Opiate Dependency and Suboxone

Resources

 Opiate addicts need more access to ‘miracle drug’
 Opiate Addiction and Suboxone Treatment - an article by Dr. Rao
 Facing the light of day by: KIM ARCHER World Staff Writer

What are opiates?

Opiates are the drugs that are derived from opium, the addictive substance which is produced by the opiate poppy plant. Some opiates are manufactured directly from opium, while there are a few that are synthetically manufactured. These drugs include codeine, hydrocodone, oxycodone, morphine, methadone and heroin. They have very strong pain relieving properties and so have been used in medical practice for 150 years to alleviate physical pain and suffering. In addition, these drugs produce euphoria-the "high"--which addicts seek to experience over and over.


What is opiate dependency?

With repeat dosing, opiates have less and less of the desired effect, whether that be analgesia or euphoria. The user has to increase the dose to get the same effect. Trying to get back the same effect as before is known as "chasing the high," and usually, this is not possible. Gradually, the dependent person is pulled into a pattern of repeatly increasing the drug dose. This is known as "tolerance." In addition, dependency means the development of withdrawal when the drug is discontinued. Opiate withdrawal consists of hot and cold chills, sweating, nausea and vomiting, diarrhea, and tremor. Opiate dependency means that you have developed tolerance to the drug and/or you experience withdrawal when discontinuing the drug.


What is opiate addiction?

When a person physically dependent on opiates begins to engage in unethical and/or illegal activity to obtain opiates, they are said to be "addicted" to opiates. You are addicted to opiates when you have developed physical dependence (tolerance and withdrawal) and are engaging in addictive behavior to obtain opiates at any or all costs. An opiate addict is out of control. There is a 90% failure rate for addicts trying to stay off opiates.


What is the success rate for overcoming opiate addiction?

Ninety percent (90%) of opiate addicts relapse within the first year of treatment. In other words, there is a 90% failure rate, even with all the different types of treatments recommended by health care professionals. Suboxone has changed this.


What is Suboxone?

Suboxone is a unique medicine which works on the part of the brain that causes opiate addiction. It is not like opiate pain killers, and acts differently than addictive drugs. Suboxone is a combination of two (2) drugs: buprenorphine, which is the active ingredient, and naloxone, which causes withdrawal if injected by vein (to discourage abuse).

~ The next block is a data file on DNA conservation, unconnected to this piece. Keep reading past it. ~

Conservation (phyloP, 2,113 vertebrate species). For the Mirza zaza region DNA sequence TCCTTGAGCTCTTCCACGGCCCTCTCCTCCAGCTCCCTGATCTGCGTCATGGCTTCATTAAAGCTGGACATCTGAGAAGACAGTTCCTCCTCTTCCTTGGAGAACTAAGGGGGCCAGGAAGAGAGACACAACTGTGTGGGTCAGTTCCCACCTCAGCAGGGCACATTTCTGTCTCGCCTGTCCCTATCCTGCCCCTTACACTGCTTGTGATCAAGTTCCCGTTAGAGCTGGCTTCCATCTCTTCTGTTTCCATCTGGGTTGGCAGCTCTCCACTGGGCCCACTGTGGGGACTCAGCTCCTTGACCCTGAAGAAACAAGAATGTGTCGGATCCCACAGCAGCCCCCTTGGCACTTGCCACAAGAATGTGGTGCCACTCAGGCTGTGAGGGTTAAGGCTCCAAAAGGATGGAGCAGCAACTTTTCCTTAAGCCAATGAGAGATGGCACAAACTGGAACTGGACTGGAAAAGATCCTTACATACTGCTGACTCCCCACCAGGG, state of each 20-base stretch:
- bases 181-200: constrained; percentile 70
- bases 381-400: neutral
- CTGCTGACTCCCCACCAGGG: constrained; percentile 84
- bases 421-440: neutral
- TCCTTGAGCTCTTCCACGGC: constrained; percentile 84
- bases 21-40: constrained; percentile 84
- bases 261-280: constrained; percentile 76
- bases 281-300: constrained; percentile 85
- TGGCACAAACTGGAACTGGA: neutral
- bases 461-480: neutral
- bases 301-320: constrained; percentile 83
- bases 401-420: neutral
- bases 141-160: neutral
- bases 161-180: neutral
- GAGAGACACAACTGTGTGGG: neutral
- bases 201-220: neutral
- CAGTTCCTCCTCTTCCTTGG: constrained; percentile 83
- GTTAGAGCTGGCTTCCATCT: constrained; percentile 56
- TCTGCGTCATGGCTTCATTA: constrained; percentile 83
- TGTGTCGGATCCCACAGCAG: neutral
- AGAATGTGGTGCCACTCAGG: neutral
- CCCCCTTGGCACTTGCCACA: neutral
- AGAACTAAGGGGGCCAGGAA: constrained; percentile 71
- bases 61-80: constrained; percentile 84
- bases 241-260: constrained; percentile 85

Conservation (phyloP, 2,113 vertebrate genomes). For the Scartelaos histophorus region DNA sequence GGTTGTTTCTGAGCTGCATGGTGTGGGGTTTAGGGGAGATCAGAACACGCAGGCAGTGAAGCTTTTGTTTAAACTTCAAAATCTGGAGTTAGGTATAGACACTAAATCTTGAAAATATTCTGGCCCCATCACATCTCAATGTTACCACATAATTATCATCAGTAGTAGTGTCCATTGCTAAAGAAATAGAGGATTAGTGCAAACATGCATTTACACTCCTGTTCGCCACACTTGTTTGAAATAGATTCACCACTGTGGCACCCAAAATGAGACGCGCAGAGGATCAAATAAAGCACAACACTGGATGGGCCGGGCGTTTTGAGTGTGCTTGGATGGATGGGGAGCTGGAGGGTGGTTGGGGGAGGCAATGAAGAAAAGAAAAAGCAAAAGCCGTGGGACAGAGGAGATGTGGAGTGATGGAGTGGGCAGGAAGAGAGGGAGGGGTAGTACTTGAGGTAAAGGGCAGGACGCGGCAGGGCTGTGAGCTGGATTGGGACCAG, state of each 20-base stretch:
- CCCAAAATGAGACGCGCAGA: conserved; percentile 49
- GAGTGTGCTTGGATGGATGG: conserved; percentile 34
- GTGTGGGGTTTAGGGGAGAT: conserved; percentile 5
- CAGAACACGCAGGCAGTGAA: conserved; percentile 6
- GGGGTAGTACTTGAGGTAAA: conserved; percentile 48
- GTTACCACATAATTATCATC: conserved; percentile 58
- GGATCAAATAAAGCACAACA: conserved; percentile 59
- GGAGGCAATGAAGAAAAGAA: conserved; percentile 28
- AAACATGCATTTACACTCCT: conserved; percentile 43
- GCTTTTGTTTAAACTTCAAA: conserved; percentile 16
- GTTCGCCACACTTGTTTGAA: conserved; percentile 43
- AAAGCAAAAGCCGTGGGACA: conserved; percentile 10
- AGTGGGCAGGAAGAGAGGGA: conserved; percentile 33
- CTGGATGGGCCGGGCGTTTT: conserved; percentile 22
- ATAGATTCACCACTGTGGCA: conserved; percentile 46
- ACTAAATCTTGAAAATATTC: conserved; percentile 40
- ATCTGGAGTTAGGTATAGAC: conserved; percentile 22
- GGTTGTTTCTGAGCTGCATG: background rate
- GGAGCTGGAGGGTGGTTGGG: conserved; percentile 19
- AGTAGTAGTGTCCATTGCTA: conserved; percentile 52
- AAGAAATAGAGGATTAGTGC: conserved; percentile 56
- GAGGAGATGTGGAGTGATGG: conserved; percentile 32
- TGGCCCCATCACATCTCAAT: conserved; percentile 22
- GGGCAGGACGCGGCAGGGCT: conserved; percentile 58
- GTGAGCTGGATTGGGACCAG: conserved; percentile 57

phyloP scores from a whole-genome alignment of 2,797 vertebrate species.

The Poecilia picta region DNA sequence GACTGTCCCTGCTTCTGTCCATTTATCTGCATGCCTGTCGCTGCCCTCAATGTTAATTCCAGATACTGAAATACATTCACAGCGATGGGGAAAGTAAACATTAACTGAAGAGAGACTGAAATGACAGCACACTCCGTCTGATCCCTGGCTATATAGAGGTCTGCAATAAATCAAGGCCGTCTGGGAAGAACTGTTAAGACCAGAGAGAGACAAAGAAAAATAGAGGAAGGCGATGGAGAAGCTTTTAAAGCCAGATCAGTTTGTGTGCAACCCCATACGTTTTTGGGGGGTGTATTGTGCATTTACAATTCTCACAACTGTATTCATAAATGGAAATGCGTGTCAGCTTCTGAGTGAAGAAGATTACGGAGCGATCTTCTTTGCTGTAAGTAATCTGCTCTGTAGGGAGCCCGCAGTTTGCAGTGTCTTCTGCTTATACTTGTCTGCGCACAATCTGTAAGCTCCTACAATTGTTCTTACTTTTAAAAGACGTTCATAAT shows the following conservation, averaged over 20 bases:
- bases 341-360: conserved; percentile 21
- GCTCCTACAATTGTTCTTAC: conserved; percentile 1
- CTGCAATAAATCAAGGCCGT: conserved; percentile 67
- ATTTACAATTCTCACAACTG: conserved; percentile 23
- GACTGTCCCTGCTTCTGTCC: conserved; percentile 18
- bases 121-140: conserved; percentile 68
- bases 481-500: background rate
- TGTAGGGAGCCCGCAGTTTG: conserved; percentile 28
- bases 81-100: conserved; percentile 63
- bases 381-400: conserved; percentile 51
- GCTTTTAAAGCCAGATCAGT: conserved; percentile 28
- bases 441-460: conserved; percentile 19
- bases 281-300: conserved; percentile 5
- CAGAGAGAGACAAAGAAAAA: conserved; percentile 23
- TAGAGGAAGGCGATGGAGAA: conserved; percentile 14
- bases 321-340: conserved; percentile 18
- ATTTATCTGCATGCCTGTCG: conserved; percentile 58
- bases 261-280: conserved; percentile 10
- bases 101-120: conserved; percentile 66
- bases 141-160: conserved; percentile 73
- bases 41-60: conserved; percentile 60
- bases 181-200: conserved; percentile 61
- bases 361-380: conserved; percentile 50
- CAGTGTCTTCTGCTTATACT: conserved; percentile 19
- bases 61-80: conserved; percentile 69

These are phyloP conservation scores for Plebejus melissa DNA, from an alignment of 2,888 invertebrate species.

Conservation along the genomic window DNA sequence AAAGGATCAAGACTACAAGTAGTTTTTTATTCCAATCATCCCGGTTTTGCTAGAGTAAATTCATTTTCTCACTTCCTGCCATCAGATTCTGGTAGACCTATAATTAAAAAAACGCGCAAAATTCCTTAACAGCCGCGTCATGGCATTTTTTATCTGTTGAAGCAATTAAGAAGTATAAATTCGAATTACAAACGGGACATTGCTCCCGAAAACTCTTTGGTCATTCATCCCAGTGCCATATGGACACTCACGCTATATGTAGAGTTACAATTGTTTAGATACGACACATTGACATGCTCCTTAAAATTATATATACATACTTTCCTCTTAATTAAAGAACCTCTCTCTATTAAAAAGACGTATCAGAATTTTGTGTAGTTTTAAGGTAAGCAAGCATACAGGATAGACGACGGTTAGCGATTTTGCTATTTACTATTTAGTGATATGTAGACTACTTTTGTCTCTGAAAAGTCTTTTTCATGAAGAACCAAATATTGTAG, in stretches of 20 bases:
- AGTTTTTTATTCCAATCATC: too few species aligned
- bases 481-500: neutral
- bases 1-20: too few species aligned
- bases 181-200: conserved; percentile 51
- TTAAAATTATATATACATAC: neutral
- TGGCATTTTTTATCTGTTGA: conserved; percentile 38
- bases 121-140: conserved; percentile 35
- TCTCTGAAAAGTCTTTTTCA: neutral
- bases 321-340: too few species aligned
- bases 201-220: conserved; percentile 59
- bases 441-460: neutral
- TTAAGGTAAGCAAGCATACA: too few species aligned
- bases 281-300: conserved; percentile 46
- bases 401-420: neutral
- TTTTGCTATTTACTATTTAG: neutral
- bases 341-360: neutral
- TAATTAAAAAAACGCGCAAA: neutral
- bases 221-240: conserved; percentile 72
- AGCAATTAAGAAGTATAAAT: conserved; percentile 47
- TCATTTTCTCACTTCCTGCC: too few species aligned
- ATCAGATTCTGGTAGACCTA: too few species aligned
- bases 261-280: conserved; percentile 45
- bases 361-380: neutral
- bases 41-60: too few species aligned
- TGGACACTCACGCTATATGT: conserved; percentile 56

Can Suboxone be abused? Can addicts get "high" from it?

"People take drugs for pleasure, and there is no pleasure in buprenorphine."-Tom, a former iv heroin user for 20 years

Drugs that are abused are those that cause euphoria or some other altered mental state that is desired. Most addicts say that they do not get a euphoric effect from Suboxone. One patient summed it up this way: "Addicts use drugs for pleasure, and there is no pleasure in buprenorphine."


Isn't Suboxone just another addictive drug?

Suboxone lacks the 3 fundamental characteristics of addictive drugs.
  • 1.) Euphoria. Most opiate addicts do not experience euphoria when taking Suboxone. They generally say that they "feel normal" after taking it. It is very difficult for them to get high from buprenorphine.
  • 2.) Tolerance. There is no tolerance with Suboxone. What that means is that instead of having to increase the dose repeatedly over time in order to get the same effect, most patients on Suboxone gradually lower their dose and use less and less of it over time. Instead of developing tolerance, addicts develop sensitization to buprenorphine. This is the opposite of what addictive drugs do.
  • 3.) Addictive behavior. Once stabilized on Suboxone, opiate addicts stop having cravings for opiates; therefore, they stop engaging in unethical and illegal behaviors. They are freed from the "monkey on their back."


Isn't Suboxone just like methadone? Aren't you just substituting one addictive drug with another?

Suboxone acts very differently than addictive drugs, including opiates. Suboxone does not have the numerous side effects methadone does, such as sedation clouded consciousness ("a foggy brain")and short-term memory problems.


Can Suboxone patients continue to use other drugs, like marijuana or benzos, while being treated with Suboxone?

No, the addict must be committed to living a clean and drug-free lifestyle and be devoted to the recovery process in order for Dr. Rao to be able to prescribe Suboxone on an ongoing basis.
For further information, see TMS: The New Treatment for Depression